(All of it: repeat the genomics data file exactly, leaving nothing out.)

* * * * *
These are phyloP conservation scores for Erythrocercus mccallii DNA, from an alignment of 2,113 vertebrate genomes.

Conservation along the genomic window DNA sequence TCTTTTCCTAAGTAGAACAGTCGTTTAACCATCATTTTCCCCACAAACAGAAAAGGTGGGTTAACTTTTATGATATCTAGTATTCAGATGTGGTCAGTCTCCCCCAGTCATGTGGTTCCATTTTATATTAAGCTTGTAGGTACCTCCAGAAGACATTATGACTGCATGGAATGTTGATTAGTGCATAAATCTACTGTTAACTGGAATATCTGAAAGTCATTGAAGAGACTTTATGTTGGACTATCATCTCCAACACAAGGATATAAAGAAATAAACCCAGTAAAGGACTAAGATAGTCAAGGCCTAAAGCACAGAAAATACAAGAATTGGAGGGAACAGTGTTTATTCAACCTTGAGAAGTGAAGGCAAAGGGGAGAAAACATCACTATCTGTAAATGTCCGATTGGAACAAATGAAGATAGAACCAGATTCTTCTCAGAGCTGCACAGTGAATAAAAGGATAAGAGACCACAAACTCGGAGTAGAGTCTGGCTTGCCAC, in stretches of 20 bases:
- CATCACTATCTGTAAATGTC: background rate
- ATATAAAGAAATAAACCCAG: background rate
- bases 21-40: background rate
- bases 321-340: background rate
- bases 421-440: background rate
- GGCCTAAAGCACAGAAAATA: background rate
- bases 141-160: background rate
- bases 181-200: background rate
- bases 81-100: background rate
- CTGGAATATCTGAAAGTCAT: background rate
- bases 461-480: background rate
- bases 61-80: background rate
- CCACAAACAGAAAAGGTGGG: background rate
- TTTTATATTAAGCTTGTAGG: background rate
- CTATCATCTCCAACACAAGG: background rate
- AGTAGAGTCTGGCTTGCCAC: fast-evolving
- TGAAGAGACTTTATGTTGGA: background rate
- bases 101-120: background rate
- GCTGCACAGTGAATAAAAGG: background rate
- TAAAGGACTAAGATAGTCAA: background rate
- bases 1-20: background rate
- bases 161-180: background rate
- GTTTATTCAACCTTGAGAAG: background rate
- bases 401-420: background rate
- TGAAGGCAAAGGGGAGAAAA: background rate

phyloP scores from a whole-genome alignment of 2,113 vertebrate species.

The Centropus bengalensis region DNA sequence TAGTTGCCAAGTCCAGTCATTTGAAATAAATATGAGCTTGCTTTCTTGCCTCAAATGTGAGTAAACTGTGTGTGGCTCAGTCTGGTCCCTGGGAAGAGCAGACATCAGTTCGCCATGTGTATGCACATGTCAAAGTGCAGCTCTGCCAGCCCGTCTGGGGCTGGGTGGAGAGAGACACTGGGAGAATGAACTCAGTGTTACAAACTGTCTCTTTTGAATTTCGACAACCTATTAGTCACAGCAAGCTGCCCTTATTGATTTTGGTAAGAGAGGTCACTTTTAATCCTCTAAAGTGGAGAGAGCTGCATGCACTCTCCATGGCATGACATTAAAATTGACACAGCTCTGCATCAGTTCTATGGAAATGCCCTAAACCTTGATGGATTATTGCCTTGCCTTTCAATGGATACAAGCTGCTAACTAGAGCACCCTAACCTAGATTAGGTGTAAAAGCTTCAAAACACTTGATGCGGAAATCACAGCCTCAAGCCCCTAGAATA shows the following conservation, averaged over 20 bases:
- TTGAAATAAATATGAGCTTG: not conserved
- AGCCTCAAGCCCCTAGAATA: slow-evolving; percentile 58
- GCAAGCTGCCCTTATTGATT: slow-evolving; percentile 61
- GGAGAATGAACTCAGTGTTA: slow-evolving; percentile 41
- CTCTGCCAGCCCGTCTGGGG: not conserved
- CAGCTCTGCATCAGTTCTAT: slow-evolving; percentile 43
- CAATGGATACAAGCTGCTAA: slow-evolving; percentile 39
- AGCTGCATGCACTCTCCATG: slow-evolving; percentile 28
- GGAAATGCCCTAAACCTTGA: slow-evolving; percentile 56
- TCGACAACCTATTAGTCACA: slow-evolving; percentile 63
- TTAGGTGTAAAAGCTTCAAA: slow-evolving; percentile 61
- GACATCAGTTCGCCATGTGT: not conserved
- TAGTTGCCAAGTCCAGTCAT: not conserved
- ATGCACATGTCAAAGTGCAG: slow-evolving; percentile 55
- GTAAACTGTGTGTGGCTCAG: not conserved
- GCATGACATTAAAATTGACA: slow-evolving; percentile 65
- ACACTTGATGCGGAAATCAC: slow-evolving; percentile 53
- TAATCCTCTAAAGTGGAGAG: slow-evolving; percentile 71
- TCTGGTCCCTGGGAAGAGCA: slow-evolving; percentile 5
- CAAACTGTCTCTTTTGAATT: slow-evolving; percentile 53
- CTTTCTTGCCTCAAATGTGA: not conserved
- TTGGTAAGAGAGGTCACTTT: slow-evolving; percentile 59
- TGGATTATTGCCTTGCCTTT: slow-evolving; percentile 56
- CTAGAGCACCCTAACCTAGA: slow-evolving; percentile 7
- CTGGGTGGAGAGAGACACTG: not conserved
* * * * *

These are phyloP conservation scores for Erythrocercus mccallii DNA, from an alignment of 2,113 vertebrate genomes.

Conservation along the genomic window DNA sequence TCTTTTCCTAAGTAGAACAGTCGTTTAACCATCATTTTCCCCACAAACAGAAAAGGTGGGTTAACTTTTATGATATCTAGTATTCAGATGTGGTCAGTCTCCCCCAGTCATGTGGTTCCATTTTATATTAAGCTTGTAGGTACCTCCAGAAGACATTATGACTGCATGGAATGTTGATTAGTGCATAAATCTACTGTTAACTGGAATATCTGAAAGTCATTGAAGAGACTTTATGTTGGACTATCATCTCCAACACAAGGATATAAAGAAATAAACCCAGTAAAGGACTAAGATAGTCAAGGCCTAAAGCACAGAAAATACAAGAATTGGAGGGAACAGTGTTTATTCAACCTTGAGAAGTGAAGGCAAAGGGGAGAAAACATCACTATCTGTAAATGTCCGATTGGAACAAATGAAGATAGAACCAGATTCTTCTCAGAGCTGCACAGTGAATAAAAGGATAAGAGACCACAAACTCGGAGTAGAGTCTGGCTTGCCAC, in stretches of 20 bases:
- CATCACTATCTGTAAATGTC: background rate
- ATATAAAGAAATAAACCCAG: background rate
- bases 21-40: background rate
- bases 321-340: background rate
- bases 421-440: background rate
- GGCCTAAAGCACAGAAAATA: background rate
- bases 141-160: background rate
- bases 181-200: background rate
- bases 81-100: background rate
- CTGGAATATCTGAAAGTCAT: background rate
- bases 461-480: background rate
- bases 61-80: background rate
- CCACAAACAGAAAAGGTGGG: background rate
- TTTTATATTAAGCTTGTAGG: background rate
- CTATCATCTCCAACACAAGG: background rate
- AGTAGAGTCTGGCTTGCCAC: fast-evolving
- TGAAGAGACTTTATGTTGGA: background rate
- bases 101-120: background rate
- GCTGCACAGTGAATAAAAGG: background rate
- TAAAGGACTAAGATAGTCAA: background rate
- bases 1-20: background rate
- bases 161-180: background rate
- GTTTATTCAACCTTGAGAAG: background rate
- bases 401-420: background rate
- TGAAGGCAAAGGGGAGAAAA: background rate

phyloP scores from a whole-genome alignment of 2,113 vertebrate species.

The Centropus bengalensis region DNA sequence TAGTTGCCAAGTCCAGTCATTTGAAATAAATATGAGCTTGCTTTCTTGCCTCAAATGTGAGTAAACTGTGTGTGGCTCAGTCTGGTCCCTGGGAAGAGCAGACATCAGTTCGCCATGTGTATGCACATGTCAAAGTGCAGCTCTGCCAGCCCGTCTGGGGCTGGGTGGAGAGAGACACTGGGAGAATGAACTCAGTGTTACAAACTGTCTCTTTTGAATTTCGACAACCTATTAGTCACAGCAAGCTGCCCTTATTGATTTTGGTAAGAGAGGTCACTTTTAATCCTCTAAAGTGGAGAGAGCTGCATGCACTCTCCATGGCATGACATTAAAATTGACACAGCTCTGCATCAGTTCTATGGAAATGCCCTAAACCTTGATGGATTATTGCCTTGCCTTTCAATGGATACAAGCTGCTAACTAGAGCACCCTAACCTAGATTAGGTGTAAAAGCTTCAAAACACTTGATGCGGAAATCACAGCCTCAAGCCCCTAGAATA shows the following conservation, averaged over 20 bases:
- TTGAAATAAATATGAGCTTG: not conserved
- AGCCTCAAGCCCCTAGAATA: slow-evolving; percentile 58
- GCAAGCTGCCCTTATTGATT: slow-evolving; percentile 61
- GGAGAATGAACTCAGTGTTA: slow-evolving; percentile 41
- CTCTGCCAGCCCGTCTGGGG: not conserved
- CAGCTCTGCATCAGTTCTAT: slow-evolving; percentile 43
- CAATGGATACAAGCTGCTAA: slow-evolving; percentile 39
- AGCTGCATGCACTCTCCATG: slow-evolving; percentile 28
- GGAAATGCCCTAAACCTTGA: slow-evolving; percentile 56
- TCGACAACCTATTAGTCACA: slow-evolving; percentile 63
- TTAGGTGTAAAAGCTTCAAA: slow-evolving; percentile 61
- GACATCAGTTCGCCATGTGT: not conserved
- TAGTTGCCAAGTCCAGTCAT: not conserved
- ATGCACATGTCAAAGTGCAG: slow-evolving; percentile 55
- GTAAACTGTGTGTGGCTCAG: not conserved
- GCATGACATTAAAATTGACA: slow-evolving; percentile 65
- ACACTTGATGCGGAAATCAC: slow-evolving; percentile 53
- TAATCCTCTAAAGTGGAGAG: slow-evolving; percentile 71
- TCTGGTCCCTGGGAAGAGCA: slow-evolving; percentile 5
- CAAACTGTCTCTTTTGAATT: slow-evolving; percentile 53
- CTTTCTTGCCTCAAATGTGA: not conserved
- TTGGTAAGAGAGGTCACTTT: slow-evolving; percentile 59
- TGGATTATTGCCTTGCCTTT: slow-evolving; percentile 56
- CTAGAGCACCCTAACCTAGA: slow-evolving; percentile 7
- CTGGGTGGAGAGAGACACTG: not conserved